2.2.3) Being justified in believing that a person knows how to ski does not entail knowing how to ski. However, being justified in believing that a person knows that Obama is POTUS entails knowing that Obama is POTUS. If knowing-how were just a case of knowing-that, this asymmetry should not appear.
2.2.4) The above suggests that, unlike knowing-that, knowing-how cannot always be analyzed in terms of justified true beliefs, or propositional knowledge.
2.3.0) The inadequacy of S&W's linguistic analysis is also evident in their appeal to practical modes of presentation (aka "practical guises"). I submit that no such mode of presentation exists; or, rather, that all modes of presentation are practical, in so far as modes of presentation entail dispositions to behave, and that S&W have not presented a compelling argument for any particular kind of mode of presentation.
126.96.36.199) S&W claim that the argument for practical guises is the same as that for first-person guises. This is not true. The argument for first-person guises is significantly different from their argument for practical guises.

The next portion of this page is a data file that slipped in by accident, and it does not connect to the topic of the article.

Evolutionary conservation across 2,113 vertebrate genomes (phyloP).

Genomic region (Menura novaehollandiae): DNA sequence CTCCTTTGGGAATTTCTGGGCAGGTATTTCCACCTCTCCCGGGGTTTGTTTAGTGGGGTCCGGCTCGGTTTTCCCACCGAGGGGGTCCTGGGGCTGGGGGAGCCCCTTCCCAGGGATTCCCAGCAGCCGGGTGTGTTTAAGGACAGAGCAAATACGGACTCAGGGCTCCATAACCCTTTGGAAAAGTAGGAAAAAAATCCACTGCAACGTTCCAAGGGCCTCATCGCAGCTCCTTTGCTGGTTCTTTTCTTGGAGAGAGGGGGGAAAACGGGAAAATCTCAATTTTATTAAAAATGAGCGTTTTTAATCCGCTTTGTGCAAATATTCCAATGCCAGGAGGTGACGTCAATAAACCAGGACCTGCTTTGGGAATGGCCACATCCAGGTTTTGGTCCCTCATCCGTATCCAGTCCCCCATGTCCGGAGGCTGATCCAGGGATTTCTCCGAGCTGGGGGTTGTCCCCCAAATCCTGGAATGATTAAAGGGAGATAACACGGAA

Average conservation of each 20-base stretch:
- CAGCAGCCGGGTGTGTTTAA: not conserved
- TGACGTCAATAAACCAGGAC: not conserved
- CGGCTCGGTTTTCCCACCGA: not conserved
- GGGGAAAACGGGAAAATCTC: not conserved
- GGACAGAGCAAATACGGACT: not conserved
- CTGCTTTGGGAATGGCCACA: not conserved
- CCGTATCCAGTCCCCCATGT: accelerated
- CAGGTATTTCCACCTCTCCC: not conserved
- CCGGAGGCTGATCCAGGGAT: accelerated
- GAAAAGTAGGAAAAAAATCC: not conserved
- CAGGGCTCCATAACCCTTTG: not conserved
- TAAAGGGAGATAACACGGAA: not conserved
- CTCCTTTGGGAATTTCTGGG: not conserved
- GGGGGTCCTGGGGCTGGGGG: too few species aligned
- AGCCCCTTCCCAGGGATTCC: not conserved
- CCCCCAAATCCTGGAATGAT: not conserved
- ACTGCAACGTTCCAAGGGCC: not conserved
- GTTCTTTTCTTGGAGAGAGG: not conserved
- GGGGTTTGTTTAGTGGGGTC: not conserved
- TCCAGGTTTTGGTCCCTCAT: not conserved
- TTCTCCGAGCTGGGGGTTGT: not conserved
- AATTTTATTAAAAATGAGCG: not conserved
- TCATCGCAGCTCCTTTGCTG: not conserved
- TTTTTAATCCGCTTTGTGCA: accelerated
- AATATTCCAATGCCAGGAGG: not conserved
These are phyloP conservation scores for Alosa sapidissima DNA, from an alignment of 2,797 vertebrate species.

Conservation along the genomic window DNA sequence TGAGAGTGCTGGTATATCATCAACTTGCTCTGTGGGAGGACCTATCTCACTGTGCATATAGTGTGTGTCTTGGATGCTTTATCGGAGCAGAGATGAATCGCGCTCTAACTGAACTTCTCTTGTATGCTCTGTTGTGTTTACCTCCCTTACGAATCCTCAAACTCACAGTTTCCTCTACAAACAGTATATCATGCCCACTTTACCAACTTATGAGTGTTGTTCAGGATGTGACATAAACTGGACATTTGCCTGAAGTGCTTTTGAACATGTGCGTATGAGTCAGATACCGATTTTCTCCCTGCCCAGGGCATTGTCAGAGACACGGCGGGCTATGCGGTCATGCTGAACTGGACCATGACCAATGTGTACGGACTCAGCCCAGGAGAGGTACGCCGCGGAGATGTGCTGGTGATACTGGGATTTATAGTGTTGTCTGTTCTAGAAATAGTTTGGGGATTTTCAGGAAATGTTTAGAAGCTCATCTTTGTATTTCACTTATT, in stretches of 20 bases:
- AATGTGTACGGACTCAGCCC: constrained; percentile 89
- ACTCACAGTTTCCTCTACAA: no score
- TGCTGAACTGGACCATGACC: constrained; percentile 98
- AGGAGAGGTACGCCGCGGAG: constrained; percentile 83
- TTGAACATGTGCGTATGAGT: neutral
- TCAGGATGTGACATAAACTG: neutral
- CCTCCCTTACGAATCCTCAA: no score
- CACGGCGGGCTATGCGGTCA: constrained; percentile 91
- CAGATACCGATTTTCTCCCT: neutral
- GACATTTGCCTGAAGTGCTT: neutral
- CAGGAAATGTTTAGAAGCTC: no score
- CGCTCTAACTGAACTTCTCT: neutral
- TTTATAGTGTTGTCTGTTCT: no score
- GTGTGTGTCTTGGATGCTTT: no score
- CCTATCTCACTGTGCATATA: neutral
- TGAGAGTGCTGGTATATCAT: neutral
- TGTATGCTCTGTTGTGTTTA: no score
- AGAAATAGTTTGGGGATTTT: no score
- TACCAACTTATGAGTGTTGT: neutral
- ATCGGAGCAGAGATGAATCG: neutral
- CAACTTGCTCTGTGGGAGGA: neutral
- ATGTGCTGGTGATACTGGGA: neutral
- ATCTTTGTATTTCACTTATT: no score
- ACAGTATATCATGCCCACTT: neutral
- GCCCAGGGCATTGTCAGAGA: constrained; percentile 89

188.8.131.52) In the argument for first-person guises, we are introduced to John, who sees his pants burning in a mirror but thinks he is looking out a window. He therefore does not believe that his pants are on fire, though he believes that that man's pants are on fire. Yet, "his pants are on fire" and "that man's pants are on fire" are said to express the same proposition, for John is that man. Thus, the complement clauses in the following two belief attributions are said to express the same proposition:
a) "John believes his pants are on fire."
b) "John believes that man's pants are on fire."